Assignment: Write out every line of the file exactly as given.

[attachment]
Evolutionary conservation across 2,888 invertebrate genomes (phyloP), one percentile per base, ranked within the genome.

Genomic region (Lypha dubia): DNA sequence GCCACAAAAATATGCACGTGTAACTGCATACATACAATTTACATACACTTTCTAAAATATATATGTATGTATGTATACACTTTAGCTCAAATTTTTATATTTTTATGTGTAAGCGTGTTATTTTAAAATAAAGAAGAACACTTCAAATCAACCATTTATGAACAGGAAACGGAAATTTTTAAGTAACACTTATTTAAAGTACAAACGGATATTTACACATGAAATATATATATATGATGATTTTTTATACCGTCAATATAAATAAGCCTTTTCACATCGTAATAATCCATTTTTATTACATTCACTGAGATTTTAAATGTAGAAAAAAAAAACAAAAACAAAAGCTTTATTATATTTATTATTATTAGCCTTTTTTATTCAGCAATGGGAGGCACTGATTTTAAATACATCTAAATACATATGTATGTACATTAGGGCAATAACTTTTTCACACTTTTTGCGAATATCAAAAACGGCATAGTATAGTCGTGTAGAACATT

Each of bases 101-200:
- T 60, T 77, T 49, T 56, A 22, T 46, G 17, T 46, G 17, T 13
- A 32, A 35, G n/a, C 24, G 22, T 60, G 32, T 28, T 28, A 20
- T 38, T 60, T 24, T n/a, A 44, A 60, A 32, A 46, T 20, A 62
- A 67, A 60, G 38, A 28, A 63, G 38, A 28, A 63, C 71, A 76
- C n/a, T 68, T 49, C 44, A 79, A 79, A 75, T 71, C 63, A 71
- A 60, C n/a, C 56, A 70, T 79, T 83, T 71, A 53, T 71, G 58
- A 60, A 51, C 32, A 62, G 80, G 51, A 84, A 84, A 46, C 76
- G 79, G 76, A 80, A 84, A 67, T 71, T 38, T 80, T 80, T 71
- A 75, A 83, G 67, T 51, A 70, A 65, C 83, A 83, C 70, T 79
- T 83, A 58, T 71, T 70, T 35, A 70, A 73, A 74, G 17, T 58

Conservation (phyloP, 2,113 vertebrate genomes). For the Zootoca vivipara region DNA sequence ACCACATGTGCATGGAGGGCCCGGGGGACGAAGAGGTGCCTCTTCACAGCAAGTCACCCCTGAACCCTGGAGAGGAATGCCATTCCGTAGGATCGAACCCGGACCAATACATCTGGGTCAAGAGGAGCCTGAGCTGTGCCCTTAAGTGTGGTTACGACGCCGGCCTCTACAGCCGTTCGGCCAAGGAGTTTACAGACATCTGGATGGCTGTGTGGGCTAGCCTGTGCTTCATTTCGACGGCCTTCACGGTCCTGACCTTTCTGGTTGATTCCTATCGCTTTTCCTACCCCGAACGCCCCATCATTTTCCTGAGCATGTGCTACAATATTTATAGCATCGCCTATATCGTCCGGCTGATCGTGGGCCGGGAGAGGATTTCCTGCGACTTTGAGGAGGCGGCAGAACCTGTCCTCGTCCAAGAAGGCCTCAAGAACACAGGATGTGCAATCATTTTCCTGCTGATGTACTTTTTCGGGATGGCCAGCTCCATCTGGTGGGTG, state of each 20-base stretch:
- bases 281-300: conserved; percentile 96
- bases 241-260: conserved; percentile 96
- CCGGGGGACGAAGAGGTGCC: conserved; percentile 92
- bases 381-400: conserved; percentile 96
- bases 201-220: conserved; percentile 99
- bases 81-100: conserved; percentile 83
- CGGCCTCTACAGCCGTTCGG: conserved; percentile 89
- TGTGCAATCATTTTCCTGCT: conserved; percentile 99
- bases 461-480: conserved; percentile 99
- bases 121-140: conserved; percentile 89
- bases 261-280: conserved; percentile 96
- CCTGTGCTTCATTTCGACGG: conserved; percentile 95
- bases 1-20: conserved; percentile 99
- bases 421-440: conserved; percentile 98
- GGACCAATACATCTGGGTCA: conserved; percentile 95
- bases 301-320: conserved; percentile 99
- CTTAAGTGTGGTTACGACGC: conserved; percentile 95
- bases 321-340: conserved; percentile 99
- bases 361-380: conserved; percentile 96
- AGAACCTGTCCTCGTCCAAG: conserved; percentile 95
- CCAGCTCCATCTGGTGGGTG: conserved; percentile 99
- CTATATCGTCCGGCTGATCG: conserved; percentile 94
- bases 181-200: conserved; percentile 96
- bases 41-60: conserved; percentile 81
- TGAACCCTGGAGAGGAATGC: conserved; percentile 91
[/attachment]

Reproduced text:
Evolutionary conservation across 2,888 invertebrate genomes (phyloP), one percentile per base, ranked within the genome.

Genomic region (Lypha dubia): DNA sequence GCCACAAAAATATGCACGTGTAACTGCATACATACAATTTACATACACTTTCTAAAATATATATGTATGTATGTATACACTTTAGCTCAAATTTTTATATTTTTATGTGTAAGCGTGTTATTTTAAAATAAAGAAGAACACTTCAAATCAACCATTTATGAACAGGAAACGGAAATTTTTAAGTAACACTTATTTAAAGTACAAACGGATATTTACACATGAAATATATATATATGATGATTTTTTATACCGTCAATATAAATAAGCCTTTTCACATCGTAATAATCCATTTTTATTACATTCACTGAGATTTTAAATGTAGAAAAAAAAAACAAAAACAAAAGCTTTATTATATTTATTATTATTAGCCTTTTTTATTCAGCAATGGGAGGCACTGATTTTAAATACATCTAAATACATATGTATGTACATTAGGGCAATAACTTTTTCACACTTTTTGCGAATATCAAAAACGGCATAGTATAGTCGTGTAGAACATT

Each of bases 101-200:
- T 60, T 77, T 49, T 56, A 22, T 46, G 17, T 46, G 17, T 13
- A 32, A 35, G n/a, C 24, G 22, T 60, G 32, T 28, T 28, A 20
- T 38, T 60, T 24, T n/a, A 44, A 60, A 32, A 46, T 20, A 62
- A 67, A 60, G 38, A 28, A 63, G 38, A 28, A 63, C 71, A 76
- C n/a, T 68, T 49, C 44, A 79, A 79, A 75, T 71, C 63, A 71
- A 60, C n/a, C 56, A 70, T 79, T 83, T 71, A 53, T 71, G 58
- A 60, A 51, C 32, A 62, G 80, G 51, A 84, A 84, A 46, C 76
- G 79, G 76, A 80, A 84, A 67, T 71, T 38, T 80, T 80, T 71
- A 75, A 83, G 67, T 51, A 70, A 65, C 83, A 83, C 70, T 79
- T 83, A 58, T 71, T 70, T 35, A 70, A 73, A 74, G 17, T 58

Conservation (phyloP, 2,113 vertebrate genomes). For the Zootoca vivipara region DNA sequence ACCACATGTGCATGGAGGGCCCGGGGGACGAAGAGGTGCCTCTTCACAGCAAGTCACCCCTGAACCCTGGAGAGGAATGCCATTCCGTAGGATCGAACCCGGACCAATACATCTGGGTCAAGAGGAGCCTGAGCTGTGCCCTTAAGTGTGGTTACGACGCCGGCCTCTACAGCCGTTCGGCCAAGGAGTTTACAGACATCTGGATGGCTGTGTGGGCTAGCCTGTGCTTCATTTCGACGGCCTTCACGGTCCTGACCTTTCTGGTTGATTCCTATCGCTTTTCCTACCCCGAACGCCCCATCATTTTCCTGAGCATGTGCTACAATATTTATAGCATCGCCTATATCGTCCGGCTGATCGTGGGCCGGGAGAGGATTTCCTGCGACTTTGAGGAGGCGGCAGAACCTGTCCTCGTCCAAGAAGGCCTCAAGAACACAGGATGTGCAATCATTTTCCTGCTGATGTACTTTTTCGGGATGGCCAGCTCCATCTGGTGGGTG, state of each 20-base stretch:
- bases 281-300: conserved; percentile 96
- bases 241-260: conserved; percentile 96
- CCGGGGGACGAAGAGGTGCC: conserved; percentile 92
- bases 381-400: conserved; percentile 96
- bases 201-220: conserved; percentile 99
- bases 81-100: conserved; percentile 83
- CGGCCTCTACAGCCGTTCGG: conserved; percentile 89
- TGTGCAATCATTTTCCTGCT: conserved; percentile 99
- bases 461-480: conserved; percentile 99
- bases 121-140: conserved; percentile 89
- bases 261-280: conserved; percentile 96
- CCTGTGCTTCATTTCGACGG: conserved; percentile 95
- bases 1-20: conserved; percentile 99
- bases 421-440: conserved; percentile 98
- GGACCAATACATCTGGGTCA: conserved; percentile 95
- bases 301-320: conserved; percentile 99
- CTTAAGTGTGGTTACGACGC: conserved; percentile 95
- bases 321-340: conserved; percentile 99
- bases 361-380: conserved; percentile 96
- AGAACCTGTCCTCGTCCAAG: conserved; percentile 95
- CCAGCTCCATCTGGTGGGTG: conserved; percentile 99
- CTATATCGTCCGGCTGATCG: conserved; percentile 94
- bases 181-200: conserved; percentile 96
- bases 41-60: conserved; percentile 81
- TGAACCCTGGAGAGGAATGC: conserved; percentile 91